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AIDS and Human Rights in Cuba

A Personal Memoir

February 2004

AIDS and Human Rights in Cuba: A Personal Memoir

As the plane taking me to the Second Latin American AIDS Conference on HIV/AIDS was getting ready to land in Havana, Cuba on April 6, 2003, I was reading an article from the American Foundation for AIDS Research's AmFAR Treatment Insider by Anne-Christine d'Adesky about AIDS in Cuba, which discussed the pros and cons of the Cuban government's approach to the AIDS epidemic. The author had written to me personally just before my departure and suggested I read the article.

Simultaneously, I had just read in the Miami Herald that about 70 journalists and political dissidents had been jailed two weeks earlier in Cuba.

Finally as a U.S. citizen arriving in Cuba, albeit with a "license" granted by the Treasury Department of the United States, I was nervous. Fidel Castro's photo from Time magazine had been posted on the wall of my bedroom as a 7th grader back in Chicago in 1959. This young revolutionary who had overthrown the Dictator Batista was a hero to many young Americans, including those of us living in pampered circumstances and attending private schools in prosperous suburbs of the USA and those of us who really knew absolutely nothing about the reality of poverty, violence, revolutions, and counter-revolutions.

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But subsequently things had changed. The Cuban Revolution continued to be a popular cause for some Americans, even when Castro united with the Soviets and the Revolution became socialist, but our government quickly turned against Castro, and its position has not changed in 40 years.


Encountering Cuba First-Hand

In my case, I had no first-hand knowledge. I had never expected to visit Cuba, and it was only because of my work in the area of human rights and treatment access for people with AIDS that I was landing in Cuba at all. I had only a "layman's" awareness of life in Cuba. I knew that gays had been harassed in the early years of the Revolution, and most gay intellectuals had either left or wound up in jail. However, supposedly things had improved in recent years.

People with AIDS had been quarantined during the early years of the epidemic, but were now receiving "state of the art" antiretroviral treatment, and Cuba had been selected to host the bi-annual Latin American AIDS conference, known as "Foro 2003," which attracts more than three thousand activists, People Living with HIV/AIDS, scientists, physicians, etc. from throughout the region. (Mandatory quarantining was discontinued in 1993.)

I now live in Costa Rica and many Costa Rican friends of mine with liberal leanings had visited Cuba during the 1990s and returned generally with glowing reports about the people, the healthcare system and other aspects of the situation there, blaming the economic boycott by the United States for most of the problems faced by the country.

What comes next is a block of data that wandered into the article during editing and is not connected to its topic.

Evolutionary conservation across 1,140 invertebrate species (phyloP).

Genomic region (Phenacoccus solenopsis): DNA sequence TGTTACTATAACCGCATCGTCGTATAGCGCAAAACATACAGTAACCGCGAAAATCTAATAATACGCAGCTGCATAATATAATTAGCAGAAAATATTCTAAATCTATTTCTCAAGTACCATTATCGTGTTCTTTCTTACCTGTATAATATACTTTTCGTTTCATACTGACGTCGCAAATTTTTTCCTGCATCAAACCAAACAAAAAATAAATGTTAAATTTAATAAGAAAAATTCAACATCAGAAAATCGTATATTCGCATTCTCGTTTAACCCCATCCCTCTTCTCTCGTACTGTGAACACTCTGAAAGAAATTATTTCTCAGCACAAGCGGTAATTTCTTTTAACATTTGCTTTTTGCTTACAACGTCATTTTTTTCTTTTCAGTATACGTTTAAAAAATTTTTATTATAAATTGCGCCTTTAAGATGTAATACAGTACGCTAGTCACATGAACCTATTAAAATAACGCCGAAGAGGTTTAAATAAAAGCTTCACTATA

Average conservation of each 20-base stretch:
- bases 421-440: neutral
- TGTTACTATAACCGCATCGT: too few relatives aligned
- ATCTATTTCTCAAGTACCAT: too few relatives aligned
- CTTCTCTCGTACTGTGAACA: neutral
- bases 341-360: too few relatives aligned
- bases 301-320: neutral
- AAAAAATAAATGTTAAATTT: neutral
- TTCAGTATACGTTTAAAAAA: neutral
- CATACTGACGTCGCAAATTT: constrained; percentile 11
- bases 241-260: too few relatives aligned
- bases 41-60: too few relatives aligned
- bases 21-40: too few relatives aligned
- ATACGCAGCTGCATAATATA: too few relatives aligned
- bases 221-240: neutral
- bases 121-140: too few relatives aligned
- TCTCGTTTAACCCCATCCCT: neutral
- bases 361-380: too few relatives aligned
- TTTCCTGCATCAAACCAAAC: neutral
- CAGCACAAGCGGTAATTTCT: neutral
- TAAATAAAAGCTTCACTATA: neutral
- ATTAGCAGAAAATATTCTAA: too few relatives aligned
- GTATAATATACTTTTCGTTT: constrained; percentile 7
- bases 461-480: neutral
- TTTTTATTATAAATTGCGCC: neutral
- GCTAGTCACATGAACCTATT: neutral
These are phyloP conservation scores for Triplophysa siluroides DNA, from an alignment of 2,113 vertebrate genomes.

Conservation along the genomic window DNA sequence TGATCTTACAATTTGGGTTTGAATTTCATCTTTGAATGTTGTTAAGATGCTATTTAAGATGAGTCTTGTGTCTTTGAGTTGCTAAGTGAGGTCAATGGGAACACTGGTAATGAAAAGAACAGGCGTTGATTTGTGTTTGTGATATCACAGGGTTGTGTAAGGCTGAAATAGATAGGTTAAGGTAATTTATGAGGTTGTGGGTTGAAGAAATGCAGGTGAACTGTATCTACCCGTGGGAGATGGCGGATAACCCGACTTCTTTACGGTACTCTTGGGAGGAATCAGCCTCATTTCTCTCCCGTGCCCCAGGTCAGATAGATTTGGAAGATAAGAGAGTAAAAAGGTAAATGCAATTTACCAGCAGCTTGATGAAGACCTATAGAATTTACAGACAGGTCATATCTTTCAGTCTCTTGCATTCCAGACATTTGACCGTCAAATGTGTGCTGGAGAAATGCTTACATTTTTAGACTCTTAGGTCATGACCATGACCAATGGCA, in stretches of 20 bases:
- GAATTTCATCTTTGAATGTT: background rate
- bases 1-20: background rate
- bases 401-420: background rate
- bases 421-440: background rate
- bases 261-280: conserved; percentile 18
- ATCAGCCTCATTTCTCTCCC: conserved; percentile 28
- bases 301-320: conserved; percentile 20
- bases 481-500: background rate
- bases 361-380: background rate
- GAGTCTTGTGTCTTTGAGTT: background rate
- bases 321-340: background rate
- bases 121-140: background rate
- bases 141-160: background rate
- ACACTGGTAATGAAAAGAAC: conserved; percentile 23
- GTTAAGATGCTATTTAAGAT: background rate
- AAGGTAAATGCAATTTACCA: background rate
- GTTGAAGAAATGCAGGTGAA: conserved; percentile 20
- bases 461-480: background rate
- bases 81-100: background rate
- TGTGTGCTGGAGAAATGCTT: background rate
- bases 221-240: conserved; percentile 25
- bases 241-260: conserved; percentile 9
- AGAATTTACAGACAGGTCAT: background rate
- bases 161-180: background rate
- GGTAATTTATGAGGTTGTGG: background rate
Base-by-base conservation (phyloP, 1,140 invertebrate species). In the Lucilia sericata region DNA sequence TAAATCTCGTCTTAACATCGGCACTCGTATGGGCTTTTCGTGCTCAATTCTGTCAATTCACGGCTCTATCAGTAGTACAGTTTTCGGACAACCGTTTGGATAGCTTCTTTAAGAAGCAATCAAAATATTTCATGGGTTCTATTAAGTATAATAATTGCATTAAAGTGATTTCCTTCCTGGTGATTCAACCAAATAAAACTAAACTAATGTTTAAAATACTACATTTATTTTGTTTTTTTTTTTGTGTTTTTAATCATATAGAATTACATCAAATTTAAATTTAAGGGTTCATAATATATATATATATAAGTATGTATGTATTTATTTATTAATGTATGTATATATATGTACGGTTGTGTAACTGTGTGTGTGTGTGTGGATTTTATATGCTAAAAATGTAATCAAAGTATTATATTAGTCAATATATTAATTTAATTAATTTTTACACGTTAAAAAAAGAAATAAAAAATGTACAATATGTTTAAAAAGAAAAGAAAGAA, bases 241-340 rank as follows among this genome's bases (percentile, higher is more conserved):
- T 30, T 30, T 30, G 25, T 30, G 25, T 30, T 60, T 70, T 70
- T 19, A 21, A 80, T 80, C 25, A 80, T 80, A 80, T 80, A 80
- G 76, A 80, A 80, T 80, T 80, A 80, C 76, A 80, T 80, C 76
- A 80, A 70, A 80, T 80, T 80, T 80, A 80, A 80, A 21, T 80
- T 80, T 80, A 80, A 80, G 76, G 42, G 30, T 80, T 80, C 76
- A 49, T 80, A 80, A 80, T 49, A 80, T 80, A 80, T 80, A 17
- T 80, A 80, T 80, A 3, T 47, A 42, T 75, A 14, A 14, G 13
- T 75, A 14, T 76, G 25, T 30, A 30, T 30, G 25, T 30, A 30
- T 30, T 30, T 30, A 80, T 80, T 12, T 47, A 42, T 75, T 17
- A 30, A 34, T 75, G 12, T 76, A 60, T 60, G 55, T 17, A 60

Cuban President Fidel Castro twice visited the Conference, which was to have a "human rights" focus, while apparently having spent the rest of the week being sure that the 70 recently arrested Cuban dissidents were silenced and jailed. One writer had received a 25 year sentence for "maintaining contact with foreign journalists."

As if that were not enough, when I asked my taxi driver Friday night what had happened about the ferry boat that had been hijacked on April 2nd in Havana Harbor, he replied. "Oh that's over, they caught the hijackers and freed the boat. They shot three of the hijackers." "During the capture?" I asked.

"No," he answered "They captured them Tuesday and held the trial and the judge found them guilty and they were shot this morning. I was astounded. I couldn't imagine such an event occurring. When I asked about the men's lawyer, the taxi driver just smiled.

It's easy enough to see news of an event such as this on TV, and to "condemn it," as was to occur in the international human rights community. But being right there, in the moment surrounded by decent and hardworking Cuban people, some with AIDS, some not, it was chilling to think that this event had occurred three miles from where I had been just a few hours earlier. It was also chilling that Cuba's President, who condoned these executions, supposedly ordered by a judge, was to appear and give the closing address at the AIDS conference the following day.


Trouble in Paradise

People with AIDS in Cuba who I met at the Convention seemed satisfied enough with their country's AIDS program which is heralded throughout the region as a "model." Cuba has the lowest incidence of AIDS in the region with just 3,200 reported cases in a country of 11 million people, and antiretroviral access is universal.

But Ms. D'Adesky in her article about AIDS in Cuba commented on a program at a church called Monserrat which provides a support program for people living with HIV/AIDS. She interviewed several men who attend that program, who spoke on condition of anonymity, about some aspects of Cuba's AIDS policy that were not so positive.

Through Ms. D'Adesky, I was able to make contact at the conference with two men who attend the church, and went with them to visit the HIV support group on the evening of April 10th. I encountered about 60 men and three or four women having a communal dinner which the church provided. A huge bowl of pork with rice was on the table and, as the men and women sat at tables they were served the rice, a small salad and something to drink. I was invited to share the meal with them.